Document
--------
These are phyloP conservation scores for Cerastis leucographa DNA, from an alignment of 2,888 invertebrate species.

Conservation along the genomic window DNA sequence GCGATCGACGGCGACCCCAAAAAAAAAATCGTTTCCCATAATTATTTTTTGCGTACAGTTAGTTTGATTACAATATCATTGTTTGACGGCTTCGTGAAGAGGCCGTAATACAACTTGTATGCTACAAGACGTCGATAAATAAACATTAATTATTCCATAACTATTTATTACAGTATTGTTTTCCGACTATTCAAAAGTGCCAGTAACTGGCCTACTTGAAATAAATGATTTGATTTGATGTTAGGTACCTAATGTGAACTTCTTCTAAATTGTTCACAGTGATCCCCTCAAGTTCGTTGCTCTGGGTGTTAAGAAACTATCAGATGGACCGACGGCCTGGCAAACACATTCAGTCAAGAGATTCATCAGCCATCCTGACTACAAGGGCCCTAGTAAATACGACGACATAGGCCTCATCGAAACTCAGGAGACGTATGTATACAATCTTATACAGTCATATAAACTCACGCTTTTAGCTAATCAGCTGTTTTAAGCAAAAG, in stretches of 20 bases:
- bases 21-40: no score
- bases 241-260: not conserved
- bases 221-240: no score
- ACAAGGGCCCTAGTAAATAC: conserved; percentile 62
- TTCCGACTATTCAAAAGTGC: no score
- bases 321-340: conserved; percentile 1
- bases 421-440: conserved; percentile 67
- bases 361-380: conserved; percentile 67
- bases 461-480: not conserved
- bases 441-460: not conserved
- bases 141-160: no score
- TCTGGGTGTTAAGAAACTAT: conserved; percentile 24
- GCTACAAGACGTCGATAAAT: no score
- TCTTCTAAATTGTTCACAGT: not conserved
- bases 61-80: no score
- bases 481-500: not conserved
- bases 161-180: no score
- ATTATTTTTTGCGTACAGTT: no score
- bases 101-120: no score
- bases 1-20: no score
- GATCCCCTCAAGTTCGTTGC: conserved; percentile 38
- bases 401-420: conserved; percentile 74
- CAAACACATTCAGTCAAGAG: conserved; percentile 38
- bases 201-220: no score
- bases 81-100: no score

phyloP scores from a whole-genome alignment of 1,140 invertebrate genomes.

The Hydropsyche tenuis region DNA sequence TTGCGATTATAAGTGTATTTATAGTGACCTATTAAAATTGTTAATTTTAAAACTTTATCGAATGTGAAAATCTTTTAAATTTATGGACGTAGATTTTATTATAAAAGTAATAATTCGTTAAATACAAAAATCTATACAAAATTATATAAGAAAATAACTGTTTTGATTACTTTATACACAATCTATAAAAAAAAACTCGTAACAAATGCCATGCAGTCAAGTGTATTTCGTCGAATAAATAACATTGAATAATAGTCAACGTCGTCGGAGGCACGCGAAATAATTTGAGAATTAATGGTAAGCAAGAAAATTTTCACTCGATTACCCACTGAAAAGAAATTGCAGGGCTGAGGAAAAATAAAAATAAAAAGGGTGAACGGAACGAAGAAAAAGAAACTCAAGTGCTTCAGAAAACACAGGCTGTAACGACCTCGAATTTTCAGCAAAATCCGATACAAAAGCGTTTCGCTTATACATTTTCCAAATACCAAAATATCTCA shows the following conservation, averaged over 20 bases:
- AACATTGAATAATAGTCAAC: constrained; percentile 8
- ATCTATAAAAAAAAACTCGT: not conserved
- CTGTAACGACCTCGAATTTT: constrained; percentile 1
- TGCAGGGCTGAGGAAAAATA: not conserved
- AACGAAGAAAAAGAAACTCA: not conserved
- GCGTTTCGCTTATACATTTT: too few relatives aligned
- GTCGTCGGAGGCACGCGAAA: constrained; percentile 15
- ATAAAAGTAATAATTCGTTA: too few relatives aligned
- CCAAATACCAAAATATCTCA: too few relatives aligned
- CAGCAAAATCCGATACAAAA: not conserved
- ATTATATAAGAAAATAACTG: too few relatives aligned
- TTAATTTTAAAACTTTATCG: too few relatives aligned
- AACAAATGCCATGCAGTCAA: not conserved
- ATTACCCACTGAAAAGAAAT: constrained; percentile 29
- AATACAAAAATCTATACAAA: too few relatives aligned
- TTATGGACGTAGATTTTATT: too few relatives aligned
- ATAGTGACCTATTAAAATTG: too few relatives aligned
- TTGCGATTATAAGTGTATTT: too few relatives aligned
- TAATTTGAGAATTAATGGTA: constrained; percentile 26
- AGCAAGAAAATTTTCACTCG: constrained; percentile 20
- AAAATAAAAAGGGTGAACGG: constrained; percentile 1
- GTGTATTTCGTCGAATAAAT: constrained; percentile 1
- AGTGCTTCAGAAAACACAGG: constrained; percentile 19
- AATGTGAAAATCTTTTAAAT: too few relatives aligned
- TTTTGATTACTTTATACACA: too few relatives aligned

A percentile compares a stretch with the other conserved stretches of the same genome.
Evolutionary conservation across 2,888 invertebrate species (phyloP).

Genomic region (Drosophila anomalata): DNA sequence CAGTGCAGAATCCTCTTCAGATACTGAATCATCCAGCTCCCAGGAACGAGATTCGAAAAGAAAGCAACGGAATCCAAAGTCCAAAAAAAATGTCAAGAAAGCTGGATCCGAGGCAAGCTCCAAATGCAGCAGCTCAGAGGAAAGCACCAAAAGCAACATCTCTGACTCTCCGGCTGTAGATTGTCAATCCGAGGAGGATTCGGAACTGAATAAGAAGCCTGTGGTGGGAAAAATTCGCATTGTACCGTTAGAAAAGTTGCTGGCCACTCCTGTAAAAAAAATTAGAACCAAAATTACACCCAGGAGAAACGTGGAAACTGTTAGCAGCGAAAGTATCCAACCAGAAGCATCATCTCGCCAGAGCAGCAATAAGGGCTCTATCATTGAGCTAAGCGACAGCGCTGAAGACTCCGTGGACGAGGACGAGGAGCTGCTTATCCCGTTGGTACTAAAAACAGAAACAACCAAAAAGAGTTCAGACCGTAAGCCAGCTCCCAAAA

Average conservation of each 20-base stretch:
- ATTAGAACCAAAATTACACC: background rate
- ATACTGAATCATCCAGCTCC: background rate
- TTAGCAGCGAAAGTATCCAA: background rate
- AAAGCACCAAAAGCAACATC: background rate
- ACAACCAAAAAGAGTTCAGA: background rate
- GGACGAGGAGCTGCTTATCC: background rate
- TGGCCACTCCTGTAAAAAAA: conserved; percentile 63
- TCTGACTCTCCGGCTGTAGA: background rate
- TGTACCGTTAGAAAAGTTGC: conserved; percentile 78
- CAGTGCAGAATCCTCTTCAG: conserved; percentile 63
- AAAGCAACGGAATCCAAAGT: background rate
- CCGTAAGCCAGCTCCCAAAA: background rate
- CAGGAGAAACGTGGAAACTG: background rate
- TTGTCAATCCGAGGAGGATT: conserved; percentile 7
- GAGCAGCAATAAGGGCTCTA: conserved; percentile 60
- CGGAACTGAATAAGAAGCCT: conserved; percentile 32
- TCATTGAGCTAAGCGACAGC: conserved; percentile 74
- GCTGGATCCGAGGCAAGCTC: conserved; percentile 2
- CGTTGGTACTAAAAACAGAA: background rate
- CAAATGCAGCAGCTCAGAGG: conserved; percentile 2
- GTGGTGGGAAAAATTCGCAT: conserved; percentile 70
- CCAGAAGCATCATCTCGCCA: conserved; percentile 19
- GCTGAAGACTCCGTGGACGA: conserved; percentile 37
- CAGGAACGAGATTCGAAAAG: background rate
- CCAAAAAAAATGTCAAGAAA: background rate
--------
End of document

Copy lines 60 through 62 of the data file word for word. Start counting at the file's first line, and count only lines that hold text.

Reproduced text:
- ATACTGAATCATCCAGCTCC: background rate
- TTAGCAGCGAAAGTATCCAA: background rate
- AAAGCACCAAAAGCAACATC: background rate